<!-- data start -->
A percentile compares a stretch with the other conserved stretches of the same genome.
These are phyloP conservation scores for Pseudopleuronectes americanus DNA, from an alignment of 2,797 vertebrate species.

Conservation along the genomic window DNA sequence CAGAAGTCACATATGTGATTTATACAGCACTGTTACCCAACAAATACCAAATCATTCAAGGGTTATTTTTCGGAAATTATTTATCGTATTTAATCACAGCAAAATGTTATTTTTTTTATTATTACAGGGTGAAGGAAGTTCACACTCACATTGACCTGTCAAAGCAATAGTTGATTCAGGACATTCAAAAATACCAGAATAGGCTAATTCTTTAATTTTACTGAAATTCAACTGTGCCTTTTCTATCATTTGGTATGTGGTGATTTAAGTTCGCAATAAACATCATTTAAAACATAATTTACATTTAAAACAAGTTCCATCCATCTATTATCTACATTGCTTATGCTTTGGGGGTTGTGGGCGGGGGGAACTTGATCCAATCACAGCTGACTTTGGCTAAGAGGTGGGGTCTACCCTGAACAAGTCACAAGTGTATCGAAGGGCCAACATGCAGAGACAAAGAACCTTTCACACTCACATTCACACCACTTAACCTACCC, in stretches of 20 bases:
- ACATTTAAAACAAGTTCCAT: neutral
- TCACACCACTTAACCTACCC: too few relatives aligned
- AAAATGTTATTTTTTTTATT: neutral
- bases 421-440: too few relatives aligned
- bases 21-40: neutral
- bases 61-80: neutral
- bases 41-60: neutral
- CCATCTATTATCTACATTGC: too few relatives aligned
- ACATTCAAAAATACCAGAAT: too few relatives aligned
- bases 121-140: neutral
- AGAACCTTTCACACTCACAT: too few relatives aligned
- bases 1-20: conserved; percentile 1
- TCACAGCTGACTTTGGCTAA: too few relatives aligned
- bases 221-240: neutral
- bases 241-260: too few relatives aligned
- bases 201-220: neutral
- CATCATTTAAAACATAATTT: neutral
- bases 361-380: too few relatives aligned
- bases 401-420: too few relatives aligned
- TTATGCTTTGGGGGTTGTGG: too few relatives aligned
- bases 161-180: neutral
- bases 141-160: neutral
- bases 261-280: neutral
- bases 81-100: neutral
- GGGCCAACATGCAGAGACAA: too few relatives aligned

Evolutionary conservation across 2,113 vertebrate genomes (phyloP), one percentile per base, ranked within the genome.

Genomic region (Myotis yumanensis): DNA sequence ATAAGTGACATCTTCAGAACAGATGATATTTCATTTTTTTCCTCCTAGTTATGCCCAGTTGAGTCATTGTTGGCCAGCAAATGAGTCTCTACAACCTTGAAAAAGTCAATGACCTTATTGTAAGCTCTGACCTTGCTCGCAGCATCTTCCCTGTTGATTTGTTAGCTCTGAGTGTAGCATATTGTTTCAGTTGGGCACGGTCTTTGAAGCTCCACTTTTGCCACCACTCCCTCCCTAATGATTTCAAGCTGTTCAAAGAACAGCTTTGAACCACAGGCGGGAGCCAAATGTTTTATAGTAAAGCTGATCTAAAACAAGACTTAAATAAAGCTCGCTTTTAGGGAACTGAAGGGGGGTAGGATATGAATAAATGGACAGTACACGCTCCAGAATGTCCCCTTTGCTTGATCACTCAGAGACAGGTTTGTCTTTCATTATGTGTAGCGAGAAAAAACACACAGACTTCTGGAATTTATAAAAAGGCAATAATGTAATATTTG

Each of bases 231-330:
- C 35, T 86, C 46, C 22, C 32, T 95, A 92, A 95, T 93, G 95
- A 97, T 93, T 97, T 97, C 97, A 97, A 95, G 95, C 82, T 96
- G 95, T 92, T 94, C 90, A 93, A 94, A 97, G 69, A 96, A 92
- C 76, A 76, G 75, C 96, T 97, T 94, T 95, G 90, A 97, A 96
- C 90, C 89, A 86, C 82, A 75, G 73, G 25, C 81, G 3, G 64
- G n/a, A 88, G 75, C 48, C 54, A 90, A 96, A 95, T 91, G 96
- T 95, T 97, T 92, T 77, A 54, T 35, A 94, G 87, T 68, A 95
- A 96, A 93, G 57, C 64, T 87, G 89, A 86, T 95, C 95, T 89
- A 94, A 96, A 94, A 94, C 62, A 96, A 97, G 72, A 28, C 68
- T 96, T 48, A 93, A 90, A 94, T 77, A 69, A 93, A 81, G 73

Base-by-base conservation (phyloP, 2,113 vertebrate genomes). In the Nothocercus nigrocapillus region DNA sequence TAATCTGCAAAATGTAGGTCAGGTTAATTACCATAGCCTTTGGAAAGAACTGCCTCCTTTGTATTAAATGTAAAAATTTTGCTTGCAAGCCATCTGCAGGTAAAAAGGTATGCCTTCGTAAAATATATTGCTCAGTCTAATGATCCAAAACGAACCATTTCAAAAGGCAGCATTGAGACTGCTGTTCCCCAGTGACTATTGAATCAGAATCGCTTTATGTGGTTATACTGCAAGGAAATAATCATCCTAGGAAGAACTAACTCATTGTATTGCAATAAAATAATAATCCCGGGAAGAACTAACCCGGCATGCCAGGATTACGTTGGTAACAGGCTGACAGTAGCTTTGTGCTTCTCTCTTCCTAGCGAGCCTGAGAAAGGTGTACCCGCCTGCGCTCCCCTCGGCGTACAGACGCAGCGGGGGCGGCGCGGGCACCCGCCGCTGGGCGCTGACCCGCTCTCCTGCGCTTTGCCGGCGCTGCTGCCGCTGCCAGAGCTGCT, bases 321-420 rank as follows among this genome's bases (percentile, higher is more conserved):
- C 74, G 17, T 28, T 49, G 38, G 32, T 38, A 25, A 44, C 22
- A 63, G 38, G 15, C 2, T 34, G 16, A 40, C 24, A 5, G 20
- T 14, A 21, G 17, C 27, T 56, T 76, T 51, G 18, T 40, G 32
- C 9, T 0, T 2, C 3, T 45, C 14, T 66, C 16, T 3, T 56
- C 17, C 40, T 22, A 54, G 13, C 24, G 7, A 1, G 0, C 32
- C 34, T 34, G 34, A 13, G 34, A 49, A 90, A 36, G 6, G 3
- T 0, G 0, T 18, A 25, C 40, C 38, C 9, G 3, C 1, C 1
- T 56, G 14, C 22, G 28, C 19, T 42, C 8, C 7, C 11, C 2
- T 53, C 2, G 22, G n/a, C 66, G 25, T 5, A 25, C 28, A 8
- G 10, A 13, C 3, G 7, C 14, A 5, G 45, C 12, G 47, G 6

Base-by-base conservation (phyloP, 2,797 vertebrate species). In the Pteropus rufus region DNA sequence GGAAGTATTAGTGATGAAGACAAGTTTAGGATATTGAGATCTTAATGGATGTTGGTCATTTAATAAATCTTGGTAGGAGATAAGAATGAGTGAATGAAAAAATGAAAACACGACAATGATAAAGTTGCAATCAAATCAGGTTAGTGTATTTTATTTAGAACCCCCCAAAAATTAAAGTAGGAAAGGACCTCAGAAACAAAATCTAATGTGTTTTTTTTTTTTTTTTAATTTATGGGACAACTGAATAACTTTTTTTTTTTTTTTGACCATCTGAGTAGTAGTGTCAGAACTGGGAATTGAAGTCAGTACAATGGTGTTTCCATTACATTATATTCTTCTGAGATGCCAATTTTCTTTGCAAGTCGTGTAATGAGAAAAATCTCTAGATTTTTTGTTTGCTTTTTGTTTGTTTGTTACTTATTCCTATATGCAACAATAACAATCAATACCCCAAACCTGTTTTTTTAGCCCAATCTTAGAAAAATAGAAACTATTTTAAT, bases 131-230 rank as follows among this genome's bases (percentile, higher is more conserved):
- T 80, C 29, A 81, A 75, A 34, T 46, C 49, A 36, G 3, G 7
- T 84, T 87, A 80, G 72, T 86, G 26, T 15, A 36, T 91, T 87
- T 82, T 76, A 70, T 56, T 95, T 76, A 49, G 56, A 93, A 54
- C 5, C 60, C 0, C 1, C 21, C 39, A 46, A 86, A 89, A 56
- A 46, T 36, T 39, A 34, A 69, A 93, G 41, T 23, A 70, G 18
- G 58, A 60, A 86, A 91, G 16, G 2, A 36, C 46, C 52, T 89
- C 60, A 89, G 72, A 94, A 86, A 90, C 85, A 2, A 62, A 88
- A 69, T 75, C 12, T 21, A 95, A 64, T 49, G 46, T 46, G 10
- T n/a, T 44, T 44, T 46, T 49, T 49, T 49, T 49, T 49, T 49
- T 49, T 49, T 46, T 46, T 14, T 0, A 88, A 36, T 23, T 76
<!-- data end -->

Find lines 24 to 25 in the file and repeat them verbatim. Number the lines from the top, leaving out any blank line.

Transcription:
- bases 161-180: neutral
- bases 141-160: neutral